How We Built Our Calendar Color Feature
Author: Garry Shutler
17th August 2017
These are the latest features hitting our alpha channel.
This lets you brand your events within your users’ calendars, highlighting where your real-time calendar integration provides value.
Adding color support was an interesting example where providing a single API over multiple calendar services can prove a challenge so lets deep dive into it.
Sticking with the familiar
We decided to expose the color attribute as an RGB hex value.
This is very familiar to developers as it’s the common format for providing colors in CSS.
The problem, from our side, comes when using that value with the multiple APIs we support.
Some providers, such as Exchange, don’t support color (at least not that we could find out despite scouring documentation and experimentation), so that’s quite black-and-white – the color you provide can’t be used.
Some providers for some operations support RGB hex values so that’s easy peasy too, but in a much more satisfying way as it works.
The tricky parts come when an operation supports a well-defined palette of colors which is the case for Google events.
Google events allow you to specify one of 11 color IDs. Those colors look like this:
However, we’re accepting 16,777,216 colors, which look like this:
So the problem is how do we map from 16,777,216 colors to 11?
The most obvious solution is that from RGB you can derive a 3D co-ordinate so you can then map your known palette into a set of points in 3D space, then similarly map a given RGB value and check for the closest color from the known palette.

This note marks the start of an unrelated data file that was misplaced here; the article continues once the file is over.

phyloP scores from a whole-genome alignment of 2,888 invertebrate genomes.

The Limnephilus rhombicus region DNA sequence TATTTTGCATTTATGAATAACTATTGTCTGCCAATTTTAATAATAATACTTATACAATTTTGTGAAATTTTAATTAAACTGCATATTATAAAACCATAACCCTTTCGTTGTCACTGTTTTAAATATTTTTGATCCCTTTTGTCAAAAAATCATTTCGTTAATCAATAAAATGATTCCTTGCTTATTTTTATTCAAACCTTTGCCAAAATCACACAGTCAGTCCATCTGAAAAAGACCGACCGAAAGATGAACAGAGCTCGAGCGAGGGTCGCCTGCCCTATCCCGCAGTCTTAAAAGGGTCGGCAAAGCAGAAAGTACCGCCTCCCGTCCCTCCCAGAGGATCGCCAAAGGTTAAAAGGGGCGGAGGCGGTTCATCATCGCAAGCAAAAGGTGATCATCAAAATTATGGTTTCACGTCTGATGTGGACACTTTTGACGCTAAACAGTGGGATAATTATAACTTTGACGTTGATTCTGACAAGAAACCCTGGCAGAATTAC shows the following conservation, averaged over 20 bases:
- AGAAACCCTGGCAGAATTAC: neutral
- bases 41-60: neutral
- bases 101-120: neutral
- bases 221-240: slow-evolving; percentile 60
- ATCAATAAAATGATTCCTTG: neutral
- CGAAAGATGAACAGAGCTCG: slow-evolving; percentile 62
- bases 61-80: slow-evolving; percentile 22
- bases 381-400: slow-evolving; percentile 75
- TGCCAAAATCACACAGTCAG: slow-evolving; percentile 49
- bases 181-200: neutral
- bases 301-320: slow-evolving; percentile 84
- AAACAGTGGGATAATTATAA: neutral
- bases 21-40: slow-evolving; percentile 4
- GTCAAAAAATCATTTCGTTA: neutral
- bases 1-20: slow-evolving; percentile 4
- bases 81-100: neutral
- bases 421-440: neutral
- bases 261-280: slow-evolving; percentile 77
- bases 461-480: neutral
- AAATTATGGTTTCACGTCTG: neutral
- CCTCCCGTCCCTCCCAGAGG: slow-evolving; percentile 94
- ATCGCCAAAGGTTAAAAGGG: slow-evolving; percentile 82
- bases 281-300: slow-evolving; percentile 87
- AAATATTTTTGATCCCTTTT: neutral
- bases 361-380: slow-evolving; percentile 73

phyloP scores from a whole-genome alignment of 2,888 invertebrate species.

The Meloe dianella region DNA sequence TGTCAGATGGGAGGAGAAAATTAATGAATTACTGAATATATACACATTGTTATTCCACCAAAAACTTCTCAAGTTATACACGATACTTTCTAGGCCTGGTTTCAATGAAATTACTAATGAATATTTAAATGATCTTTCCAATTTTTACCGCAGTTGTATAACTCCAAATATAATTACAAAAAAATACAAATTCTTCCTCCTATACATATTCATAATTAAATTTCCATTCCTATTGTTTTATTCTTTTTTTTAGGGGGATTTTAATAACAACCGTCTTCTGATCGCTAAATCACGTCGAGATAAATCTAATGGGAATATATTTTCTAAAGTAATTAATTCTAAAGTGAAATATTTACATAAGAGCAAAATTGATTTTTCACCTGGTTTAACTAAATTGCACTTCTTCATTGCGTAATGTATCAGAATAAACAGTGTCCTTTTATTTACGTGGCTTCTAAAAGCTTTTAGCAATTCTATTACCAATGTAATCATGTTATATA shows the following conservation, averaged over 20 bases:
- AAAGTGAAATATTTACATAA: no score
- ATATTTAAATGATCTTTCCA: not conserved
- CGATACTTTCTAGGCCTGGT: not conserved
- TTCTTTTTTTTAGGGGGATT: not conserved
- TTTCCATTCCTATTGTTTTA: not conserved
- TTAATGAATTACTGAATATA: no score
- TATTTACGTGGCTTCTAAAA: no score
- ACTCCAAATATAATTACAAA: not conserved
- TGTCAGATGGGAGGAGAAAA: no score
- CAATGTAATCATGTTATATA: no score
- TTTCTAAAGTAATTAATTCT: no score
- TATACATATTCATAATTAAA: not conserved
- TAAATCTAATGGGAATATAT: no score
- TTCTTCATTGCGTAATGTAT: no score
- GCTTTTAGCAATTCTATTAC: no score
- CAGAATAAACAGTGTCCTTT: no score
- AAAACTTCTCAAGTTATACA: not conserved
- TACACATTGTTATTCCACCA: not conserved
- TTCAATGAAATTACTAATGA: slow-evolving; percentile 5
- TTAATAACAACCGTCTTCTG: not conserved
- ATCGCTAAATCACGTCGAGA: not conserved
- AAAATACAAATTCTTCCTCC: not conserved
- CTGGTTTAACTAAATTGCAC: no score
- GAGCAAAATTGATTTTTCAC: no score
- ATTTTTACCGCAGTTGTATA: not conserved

It’s all about perception
This will work ok, but the problem comes from the fact that the eye does not interpret colors in such a linear fashion – it’s much fuzzier than that.
Fortunately, the science of color is a field of academic research and so we can leverage that (we’ll still be here once you’ve read the Wikipedia article!).
Specifically, there are algorithms for calculating the color difference between two colors. These take into account how colors are perceived, not just their numeric values.
In our case we’re using a library that implements CIE94. Leaning on this algorithm gets us 80% of the way there.
From there we created a set of tests from another, larger well-known palette, the set of CSS3 named colors. This gives us 280 tests which we can first verify visually, via a generated HTML file (example), and then codify in tests.
With such a limited target palette there are times where even this method cannot decide correctlywhat the nearest color is and some colors are conceptually “larger” than other color.
For example, orange is a comparative sliver between red and yellow. To get around this we added some additional colors that would map to the canonical Google colors to fill out the definition of what a given color looks like.
Conceptually, this works like this:
By expanding the definition of red by adding more candidates, more colors end up being categorized as red when looking for the closest match.
This gets us about 95% of the way there.
In general, we were then left looking at extremely light and dark colors.
Gray is reasonably “close” to every color and so is a candidate for matching all of them.
Instead of adding more colors to combat this, we removed gray from the candidates at the search stage and looked at the darkness of the color before performing a search, classifying it as gray if it is above or below a given threshold.
Let’s agree to disagree
That gets us 99% of the way there. Unfortunately that’s as far as we can go, particularly with such a limited target palette.
There’s always going to be some cases where people will disagree because people’s eyes perceive color differently and different displays can present them differently as well.
Try it out today
Let us know what you think or get in touch if you need some help at email@example.com.